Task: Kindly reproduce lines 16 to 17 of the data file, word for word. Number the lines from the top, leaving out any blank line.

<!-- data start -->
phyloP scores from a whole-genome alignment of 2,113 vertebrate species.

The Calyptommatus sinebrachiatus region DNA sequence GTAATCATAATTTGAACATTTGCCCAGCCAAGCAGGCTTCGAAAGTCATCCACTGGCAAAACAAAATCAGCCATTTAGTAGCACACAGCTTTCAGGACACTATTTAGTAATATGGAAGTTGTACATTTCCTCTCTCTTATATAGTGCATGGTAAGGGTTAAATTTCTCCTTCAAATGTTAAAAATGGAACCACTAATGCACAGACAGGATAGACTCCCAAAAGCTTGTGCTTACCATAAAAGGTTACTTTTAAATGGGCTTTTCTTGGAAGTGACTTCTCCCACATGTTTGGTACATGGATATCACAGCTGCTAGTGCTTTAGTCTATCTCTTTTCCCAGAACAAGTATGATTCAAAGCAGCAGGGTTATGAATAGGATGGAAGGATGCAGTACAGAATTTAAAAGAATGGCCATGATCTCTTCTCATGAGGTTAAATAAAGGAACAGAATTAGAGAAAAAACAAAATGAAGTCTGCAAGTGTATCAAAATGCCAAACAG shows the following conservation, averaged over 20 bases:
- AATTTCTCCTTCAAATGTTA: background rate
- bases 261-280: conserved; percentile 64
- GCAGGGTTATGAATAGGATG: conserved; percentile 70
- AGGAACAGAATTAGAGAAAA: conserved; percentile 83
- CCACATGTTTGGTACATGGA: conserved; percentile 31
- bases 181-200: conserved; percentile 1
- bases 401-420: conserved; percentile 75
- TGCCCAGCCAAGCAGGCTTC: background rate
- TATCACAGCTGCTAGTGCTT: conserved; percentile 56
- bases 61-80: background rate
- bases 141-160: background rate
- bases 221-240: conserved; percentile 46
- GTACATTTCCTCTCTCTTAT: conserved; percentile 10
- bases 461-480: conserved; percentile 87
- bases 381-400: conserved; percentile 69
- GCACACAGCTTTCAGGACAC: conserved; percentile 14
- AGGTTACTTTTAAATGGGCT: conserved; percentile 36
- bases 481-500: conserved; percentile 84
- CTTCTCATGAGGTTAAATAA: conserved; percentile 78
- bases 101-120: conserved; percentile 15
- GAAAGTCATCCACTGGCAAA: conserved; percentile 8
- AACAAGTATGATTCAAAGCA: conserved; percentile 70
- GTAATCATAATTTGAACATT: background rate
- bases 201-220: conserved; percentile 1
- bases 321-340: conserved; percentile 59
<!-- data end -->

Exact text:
- bases 461-480: conserved; percentile 87
- bases 381-400: conserved; percentile 69